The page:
After staring at an extremely pull-able plug for weeks while ruminating over whether or not it should be pulled, the Yankees finally bit the bullet after their entire Wild Card cushion had already disappeared.
Like seemingly every decision they’ve made in recent years, it felt like pulling teeth to get the front office to deviate from their preferred plan. And once it was done, the date on the calendar made it feel more like a panic move than anything that might breed confidence.
Shortstop, of course, was Torres’ natural position when he was acquired from the Cubs at the 2016 deadline in the masterstroke moment of Brian Cashman’s only fire sale. Unfortunately, nothing looked natural about his 2021, and the simple errors began to snowball after Torres’ return from injury in early September.
Torres’ defensive lapses certainly dragged down the rest of his Yankees teammates repeatedly these past few weeks. In fact, a depressed person could make the argument that Torres holding a ground ball eternally against the Orioles last Sunday and turning it into a single might’ve flipped the momentum of the entire season.
Of course, Gio Urshela’s looked just as bad, if not worse, these past several weeks. Unfortunately, he’ll be New York’s main tourniquet for their crucial slate of upcoming games; more often than not, he’ll shift to short, while Torres will take second.
The Yankees have moved Gleyber Torres from shortstop to second base.
Like most things the Yankees have tried this season, I expect this to work for exactly one game.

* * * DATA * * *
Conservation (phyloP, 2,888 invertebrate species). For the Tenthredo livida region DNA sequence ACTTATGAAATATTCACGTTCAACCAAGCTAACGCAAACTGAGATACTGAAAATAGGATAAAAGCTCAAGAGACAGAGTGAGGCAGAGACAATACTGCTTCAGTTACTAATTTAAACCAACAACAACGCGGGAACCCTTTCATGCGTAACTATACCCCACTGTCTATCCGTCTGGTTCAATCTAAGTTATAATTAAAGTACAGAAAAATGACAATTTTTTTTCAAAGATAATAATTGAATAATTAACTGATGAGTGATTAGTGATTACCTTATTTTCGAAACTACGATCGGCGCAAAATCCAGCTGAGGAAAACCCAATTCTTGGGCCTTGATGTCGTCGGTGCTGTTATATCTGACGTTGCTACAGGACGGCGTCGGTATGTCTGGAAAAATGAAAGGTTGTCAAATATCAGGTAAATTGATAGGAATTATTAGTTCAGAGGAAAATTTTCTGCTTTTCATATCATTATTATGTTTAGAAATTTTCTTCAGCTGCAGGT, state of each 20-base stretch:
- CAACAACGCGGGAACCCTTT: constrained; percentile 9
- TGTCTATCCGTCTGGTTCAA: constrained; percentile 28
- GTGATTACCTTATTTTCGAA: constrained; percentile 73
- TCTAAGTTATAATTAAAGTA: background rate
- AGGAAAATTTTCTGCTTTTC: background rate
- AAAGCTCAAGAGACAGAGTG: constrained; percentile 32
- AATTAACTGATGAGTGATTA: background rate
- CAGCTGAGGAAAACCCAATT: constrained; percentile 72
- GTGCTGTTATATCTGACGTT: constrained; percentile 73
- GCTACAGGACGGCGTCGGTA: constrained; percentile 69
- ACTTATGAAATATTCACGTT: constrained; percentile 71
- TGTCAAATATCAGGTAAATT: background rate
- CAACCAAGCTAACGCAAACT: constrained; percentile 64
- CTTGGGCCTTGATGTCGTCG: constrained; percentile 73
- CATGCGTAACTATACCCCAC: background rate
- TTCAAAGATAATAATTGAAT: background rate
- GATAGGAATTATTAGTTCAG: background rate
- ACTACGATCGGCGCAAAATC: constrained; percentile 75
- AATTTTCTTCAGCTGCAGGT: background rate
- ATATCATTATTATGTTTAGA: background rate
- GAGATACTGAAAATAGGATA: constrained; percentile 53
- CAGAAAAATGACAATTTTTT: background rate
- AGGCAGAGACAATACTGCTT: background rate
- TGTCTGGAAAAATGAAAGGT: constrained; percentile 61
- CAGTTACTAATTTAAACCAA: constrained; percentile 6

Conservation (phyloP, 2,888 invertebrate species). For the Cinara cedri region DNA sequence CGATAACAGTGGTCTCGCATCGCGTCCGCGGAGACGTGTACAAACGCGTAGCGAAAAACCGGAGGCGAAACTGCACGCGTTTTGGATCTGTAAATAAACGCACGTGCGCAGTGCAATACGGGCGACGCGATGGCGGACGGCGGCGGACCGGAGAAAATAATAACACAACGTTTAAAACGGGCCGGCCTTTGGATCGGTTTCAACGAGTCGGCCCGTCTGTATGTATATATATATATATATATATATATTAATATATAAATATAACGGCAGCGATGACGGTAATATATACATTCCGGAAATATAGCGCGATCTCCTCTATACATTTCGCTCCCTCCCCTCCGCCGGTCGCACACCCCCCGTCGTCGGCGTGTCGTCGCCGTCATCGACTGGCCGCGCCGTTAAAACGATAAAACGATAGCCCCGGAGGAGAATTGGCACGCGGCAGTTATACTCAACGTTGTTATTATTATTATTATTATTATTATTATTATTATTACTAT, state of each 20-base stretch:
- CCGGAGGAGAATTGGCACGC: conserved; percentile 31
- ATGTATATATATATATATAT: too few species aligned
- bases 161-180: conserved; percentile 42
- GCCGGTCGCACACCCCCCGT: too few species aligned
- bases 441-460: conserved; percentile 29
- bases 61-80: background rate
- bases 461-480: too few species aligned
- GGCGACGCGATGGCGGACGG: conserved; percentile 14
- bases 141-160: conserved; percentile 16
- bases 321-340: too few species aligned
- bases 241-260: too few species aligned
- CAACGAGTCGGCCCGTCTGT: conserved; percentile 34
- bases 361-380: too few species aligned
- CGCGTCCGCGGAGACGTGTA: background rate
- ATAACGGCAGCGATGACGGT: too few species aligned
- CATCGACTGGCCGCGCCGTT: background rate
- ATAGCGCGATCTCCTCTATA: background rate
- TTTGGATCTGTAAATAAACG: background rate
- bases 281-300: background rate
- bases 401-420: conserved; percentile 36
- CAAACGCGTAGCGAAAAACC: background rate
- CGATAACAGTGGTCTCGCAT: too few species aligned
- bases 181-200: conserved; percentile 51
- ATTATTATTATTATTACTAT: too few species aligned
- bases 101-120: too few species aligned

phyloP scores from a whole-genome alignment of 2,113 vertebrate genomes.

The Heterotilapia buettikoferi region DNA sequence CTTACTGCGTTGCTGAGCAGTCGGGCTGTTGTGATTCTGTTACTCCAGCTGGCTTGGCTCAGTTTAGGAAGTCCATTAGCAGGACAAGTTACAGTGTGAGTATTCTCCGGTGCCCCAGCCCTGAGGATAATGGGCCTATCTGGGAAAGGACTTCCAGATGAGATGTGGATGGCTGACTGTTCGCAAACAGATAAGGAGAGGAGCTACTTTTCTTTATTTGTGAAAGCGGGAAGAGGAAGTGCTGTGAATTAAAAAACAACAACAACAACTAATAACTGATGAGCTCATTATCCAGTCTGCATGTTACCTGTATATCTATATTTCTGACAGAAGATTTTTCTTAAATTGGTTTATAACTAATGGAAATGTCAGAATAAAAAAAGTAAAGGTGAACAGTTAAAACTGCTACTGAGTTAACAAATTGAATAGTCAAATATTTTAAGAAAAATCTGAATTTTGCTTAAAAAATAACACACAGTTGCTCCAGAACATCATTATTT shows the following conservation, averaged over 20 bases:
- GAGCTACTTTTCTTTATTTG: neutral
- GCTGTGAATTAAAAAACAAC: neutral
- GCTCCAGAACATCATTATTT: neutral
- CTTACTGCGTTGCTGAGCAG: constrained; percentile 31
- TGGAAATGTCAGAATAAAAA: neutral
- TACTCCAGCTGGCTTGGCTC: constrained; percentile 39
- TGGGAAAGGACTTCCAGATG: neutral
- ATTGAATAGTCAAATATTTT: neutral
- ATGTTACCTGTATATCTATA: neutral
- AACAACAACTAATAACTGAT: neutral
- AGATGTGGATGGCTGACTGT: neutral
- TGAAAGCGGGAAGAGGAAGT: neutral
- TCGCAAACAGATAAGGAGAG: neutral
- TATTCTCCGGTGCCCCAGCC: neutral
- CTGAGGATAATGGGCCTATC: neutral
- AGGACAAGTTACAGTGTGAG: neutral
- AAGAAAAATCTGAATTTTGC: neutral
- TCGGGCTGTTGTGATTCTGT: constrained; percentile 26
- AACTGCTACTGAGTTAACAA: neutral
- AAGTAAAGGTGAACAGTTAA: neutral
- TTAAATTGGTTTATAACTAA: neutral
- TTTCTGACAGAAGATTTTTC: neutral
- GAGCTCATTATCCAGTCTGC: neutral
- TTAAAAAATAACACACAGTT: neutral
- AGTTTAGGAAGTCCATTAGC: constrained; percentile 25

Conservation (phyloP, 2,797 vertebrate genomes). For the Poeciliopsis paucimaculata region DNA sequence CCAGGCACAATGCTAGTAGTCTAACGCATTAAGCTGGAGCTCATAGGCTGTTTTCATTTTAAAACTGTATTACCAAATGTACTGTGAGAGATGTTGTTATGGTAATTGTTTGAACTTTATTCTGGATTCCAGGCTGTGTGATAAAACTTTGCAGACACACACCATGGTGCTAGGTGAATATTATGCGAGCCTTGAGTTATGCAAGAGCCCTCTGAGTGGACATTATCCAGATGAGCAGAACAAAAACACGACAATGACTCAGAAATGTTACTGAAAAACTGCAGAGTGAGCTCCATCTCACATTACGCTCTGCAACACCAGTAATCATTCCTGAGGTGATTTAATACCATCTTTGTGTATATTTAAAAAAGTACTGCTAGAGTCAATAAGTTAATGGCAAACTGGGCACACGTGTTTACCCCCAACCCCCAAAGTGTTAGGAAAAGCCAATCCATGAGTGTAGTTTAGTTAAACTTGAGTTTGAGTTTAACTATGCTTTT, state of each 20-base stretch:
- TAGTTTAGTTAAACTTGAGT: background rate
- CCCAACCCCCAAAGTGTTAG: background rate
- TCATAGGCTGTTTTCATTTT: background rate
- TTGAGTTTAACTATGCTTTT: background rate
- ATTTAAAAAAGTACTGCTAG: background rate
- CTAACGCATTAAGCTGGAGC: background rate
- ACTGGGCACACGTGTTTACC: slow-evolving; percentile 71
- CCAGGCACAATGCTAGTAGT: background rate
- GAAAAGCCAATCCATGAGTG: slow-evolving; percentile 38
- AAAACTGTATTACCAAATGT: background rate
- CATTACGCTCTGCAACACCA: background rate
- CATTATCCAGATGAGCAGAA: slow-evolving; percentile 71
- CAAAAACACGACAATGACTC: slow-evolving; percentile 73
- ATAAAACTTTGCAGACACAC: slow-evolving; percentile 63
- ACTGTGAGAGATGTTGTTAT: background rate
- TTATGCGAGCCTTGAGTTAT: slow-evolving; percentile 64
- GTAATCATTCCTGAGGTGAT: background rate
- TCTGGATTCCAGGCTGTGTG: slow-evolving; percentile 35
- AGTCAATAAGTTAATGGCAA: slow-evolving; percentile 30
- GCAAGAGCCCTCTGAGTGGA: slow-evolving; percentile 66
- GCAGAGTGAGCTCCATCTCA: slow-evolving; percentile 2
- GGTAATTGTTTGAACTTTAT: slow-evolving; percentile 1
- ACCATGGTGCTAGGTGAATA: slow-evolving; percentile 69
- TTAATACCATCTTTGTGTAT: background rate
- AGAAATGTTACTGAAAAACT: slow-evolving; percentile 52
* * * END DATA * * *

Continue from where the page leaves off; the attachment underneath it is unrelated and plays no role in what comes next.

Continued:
Torres, depressingly, has coupled his defensive shortcomings with hilariously powerless offense; the home run recorded mid-game on Sunday night at Citi Field is his only blast in his past 28 games played, and he’s got 10 regular-season home runs in 2020 and 2021 combined. That’s not good enough.
It’s always seemed like the permanent pressure of shortstop has been throwing him off, but now we’ll have at least have several weeks to A/B test that. As we noted before the season began, there’s a significant difference between playing shortstop for the Yankees on occasion and being named the starting shortstop of the New York Yankees.
So, what can we expect moving forward into 2022 now that this card has been played? In a word: chaos. Urshela has never felt more likely to be on the chopping block, especially since DJ LeMahieu must be accommodated long-term. Giving up on Torres feels especially foolish, considering he’s a 24-year-old recent All-Star. If he fits at second long-term, though, LeMahieu must be prepared to be a roving super-sub again (or a starting third baseman), two options that feel less than ideal.
This offseason, the shortstop market is stacked, featuring Trevor Story, Javier Baez, Carlos Correa, Corey Seager, and Marcus Semien.
New York seems to fancy both Oswald Peraza and Anthony Volpe from their own system, too, and Volpe was coincidentally named a top-25 prospect in baseball minutes after the Torres switch news dropped. If the Yankees only want to keep the seat warm rather than fill it, short-term stopgap options include Freddy Galvis and Andrelton Simmons.
Only Brian Cashman knows who he’ll target, but it’s hard to be optimistic about cash being splashed considering this team likes its prospects and demanded both the Cubs and Rangers pick up the entire salaries of Anthony Rizzo and Joey Gallo, even after they dumped Luis Cessa out of the bullpen for cash they never used.
No matter who’s penciled into the lineup card on Opening Day 2022, odds are high it won’t be Torres, and the repercussions of the shift will result in a few other familiar names being exiled, too.